Elam student uses camouflage to break down boundaries

18 November 2015
Holly-Houtapa-LR
Holly Houpapa with her installation ‘Striped of Sight’

Moving from Wellington to Auckland to start University can be daunting. For Holly Houpapa, it also meant learning how to adjust to the changes in her life. With sports being a strong contender for her tertiary attentions, shifting north four years ago to begin her studies at Elam School of Fine Arts was a surprise to some back at home.

The twenty two year-old Mt Albert resident hails from a sports mad family and has been a dedicated touch rugby player since secondary school, competing at junior and youth representative levels including the 2014 Under-21 Wellington Mixed side. It wasn’t an easy decision to choose art ahead of sport.

Holly’s late maternal grandmother or ‘Nan,’ an incredibly resourceful woman, passed on her creative streak by always encouraging Holly to draw as a child; where her passion for the arts eventually won out.

Next week Holly’s years of hard work towards a Bachelor of Fine Arts degree comes to an end when her final submission goes on display at the Elam Grad Show. The annual exhibition held over two days attracts thousands of visitors to the University of Auckland’s city campus.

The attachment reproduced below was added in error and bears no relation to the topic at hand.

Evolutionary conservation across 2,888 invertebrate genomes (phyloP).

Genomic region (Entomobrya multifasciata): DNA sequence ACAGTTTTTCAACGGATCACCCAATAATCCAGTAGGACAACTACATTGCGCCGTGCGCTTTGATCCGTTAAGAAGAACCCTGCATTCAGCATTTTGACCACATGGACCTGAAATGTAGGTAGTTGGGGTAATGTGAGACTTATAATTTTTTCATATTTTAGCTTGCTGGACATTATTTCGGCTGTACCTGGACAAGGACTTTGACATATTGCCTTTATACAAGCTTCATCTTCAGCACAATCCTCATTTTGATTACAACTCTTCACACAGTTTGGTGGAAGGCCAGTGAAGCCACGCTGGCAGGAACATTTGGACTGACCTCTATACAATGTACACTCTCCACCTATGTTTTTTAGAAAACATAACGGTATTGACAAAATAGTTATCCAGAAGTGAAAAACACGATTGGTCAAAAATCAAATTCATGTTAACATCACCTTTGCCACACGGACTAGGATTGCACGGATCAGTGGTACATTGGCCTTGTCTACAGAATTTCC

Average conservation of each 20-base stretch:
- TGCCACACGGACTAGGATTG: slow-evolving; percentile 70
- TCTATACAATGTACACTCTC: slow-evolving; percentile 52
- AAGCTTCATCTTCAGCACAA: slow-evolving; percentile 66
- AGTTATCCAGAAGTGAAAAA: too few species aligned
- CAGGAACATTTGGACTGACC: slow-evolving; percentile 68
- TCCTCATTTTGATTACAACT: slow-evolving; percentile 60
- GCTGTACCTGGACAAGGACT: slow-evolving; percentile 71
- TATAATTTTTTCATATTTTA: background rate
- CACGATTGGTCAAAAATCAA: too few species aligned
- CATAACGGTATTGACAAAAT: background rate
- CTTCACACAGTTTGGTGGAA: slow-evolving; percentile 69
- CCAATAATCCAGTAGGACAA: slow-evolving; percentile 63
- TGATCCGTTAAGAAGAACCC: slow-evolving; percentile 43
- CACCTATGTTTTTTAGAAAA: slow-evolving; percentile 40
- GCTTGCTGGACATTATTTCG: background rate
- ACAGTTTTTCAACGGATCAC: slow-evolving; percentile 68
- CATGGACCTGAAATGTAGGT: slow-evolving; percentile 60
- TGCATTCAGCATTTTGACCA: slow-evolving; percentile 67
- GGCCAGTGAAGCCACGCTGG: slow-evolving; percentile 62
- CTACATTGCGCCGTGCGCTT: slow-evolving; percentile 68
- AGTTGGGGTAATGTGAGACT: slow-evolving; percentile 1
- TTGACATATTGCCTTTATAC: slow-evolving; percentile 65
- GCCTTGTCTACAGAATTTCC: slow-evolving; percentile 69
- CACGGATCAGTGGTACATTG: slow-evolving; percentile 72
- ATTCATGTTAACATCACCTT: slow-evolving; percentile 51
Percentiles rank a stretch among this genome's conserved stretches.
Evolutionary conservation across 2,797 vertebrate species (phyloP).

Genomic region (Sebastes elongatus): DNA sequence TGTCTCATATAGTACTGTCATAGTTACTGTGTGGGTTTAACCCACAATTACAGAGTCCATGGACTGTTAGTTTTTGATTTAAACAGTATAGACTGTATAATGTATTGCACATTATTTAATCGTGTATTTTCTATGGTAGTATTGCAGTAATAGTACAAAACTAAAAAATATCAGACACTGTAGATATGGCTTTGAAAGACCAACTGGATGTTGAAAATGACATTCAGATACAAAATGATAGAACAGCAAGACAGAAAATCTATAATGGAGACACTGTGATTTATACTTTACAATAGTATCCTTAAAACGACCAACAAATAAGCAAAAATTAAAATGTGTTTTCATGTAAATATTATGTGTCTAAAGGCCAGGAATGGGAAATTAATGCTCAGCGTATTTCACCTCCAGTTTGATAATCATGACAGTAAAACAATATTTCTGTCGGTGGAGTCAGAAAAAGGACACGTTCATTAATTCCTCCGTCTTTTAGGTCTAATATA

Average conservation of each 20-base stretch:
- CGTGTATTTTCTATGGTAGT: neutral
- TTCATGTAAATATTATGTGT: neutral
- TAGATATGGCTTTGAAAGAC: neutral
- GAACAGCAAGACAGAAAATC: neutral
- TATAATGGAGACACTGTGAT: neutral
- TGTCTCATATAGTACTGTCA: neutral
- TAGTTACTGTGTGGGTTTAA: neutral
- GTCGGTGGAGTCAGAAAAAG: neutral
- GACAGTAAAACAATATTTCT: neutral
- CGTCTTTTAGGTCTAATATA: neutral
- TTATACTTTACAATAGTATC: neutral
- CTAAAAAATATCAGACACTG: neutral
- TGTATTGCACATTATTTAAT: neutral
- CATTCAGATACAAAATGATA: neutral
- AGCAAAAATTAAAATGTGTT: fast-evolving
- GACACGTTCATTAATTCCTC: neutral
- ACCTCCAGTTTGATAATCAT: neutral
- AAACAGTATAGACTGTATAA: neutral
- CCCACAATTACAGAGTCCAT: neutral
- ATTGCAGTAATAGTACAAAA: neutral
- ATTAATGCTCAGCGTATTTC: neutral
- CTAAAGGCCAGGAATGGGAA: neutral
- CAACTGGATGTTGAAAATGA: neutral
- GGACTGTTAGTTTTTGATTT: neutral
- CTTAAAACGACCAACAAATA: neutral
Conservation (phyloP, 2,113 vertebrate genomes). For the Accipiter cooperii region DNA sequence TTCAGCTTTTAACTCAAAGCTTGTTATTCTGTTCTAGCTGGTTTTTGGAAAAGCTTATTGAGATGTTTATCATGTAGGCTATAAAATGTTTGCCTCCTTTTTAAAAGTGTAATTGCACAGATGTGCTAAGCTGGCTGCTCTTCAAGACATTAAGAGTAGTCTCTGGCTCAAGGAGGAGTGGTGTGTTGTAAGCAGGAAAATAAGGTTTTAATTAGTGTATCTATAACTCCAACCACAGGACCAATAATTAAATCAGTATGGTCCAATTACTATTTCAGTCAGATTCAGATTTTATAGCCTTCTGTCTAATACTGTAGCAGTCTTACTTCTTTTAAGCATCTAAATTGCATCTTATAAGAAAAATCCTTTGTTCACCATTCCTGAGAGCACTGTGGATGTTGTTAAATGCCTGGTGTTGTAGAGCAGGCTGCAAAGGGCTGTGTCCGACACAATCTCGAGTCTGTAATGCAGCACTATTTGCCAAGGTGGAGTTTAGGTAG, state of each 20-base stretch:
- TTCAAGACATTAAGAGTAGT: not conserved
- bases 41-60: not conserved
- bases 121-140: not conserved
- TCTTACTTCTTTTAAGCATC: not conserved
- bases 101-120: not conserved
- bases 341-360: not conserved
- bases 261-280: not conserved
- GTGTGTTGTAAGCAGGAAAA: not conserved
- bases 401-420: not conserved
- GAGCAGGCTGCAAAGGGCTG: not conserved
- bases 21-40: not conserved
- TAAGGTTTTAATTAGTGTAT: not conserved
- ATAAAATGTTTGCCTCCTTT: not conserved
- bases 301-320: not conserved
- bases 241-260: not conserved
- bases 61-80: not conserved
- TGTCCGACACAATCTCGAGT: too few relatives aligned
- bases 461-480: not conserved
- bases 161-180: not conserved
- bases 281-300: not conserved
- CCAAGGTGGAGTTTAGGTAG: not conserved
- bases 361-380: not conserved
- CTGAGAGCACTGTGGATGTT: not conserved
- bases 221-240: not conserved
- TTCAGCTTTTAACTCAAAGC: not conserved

Her installation ‘Striped of Sight’ invites the audience to don a supplied, striped outfit and become camouflaged within the artwork. Despite the element of playfulness, Holly’s one-size-fits-all-garment is a direct allusion to the idea of breaking down boundaries.

Like all things in life, undertaking University studies can take its toll. But Holly acknowledges her positive journey through academic life with the support of mentors from the Tuākana programme at the National Institute of Creative Arts and Industries.

The Tuākana programme offers support to Māori and Pacific Islander students and helps them settle into University life in order to succeed in their first and second years.

As Holly’s confidence grew, so did her involvement and by her third-year of study Holly became a Tuākana mentor herself, assisting new students adjust to academia.

“It was fantastic to be able to help other Māori and Pasifika students in the way I had been supported myself. It makes such a difference to have that tautoko (support) and whakawhanaungatanga (building relationships with others) around,” she says.

Holly plans to spend the summer in Wellington. Her only regret is that her Nan is not alive to see her creative achievements.

“Nan would have loved all this and I know that she would be delighted if she were here today.”

The 2015 Elam Graduate Show

10am-4pm,
Saturday 28 and Sunday 29 November,
Elam School of Fine Arts: 20 Whitaker Place, 5 Symonds Street (Elam B) and 25a Princes Street (George Fraser Gallery), the University of Auckland.

For more information about the Elam Graduate Show visit www.creative.auckland.ac.nz

Media queries to m.playfair@auckland.ac.nz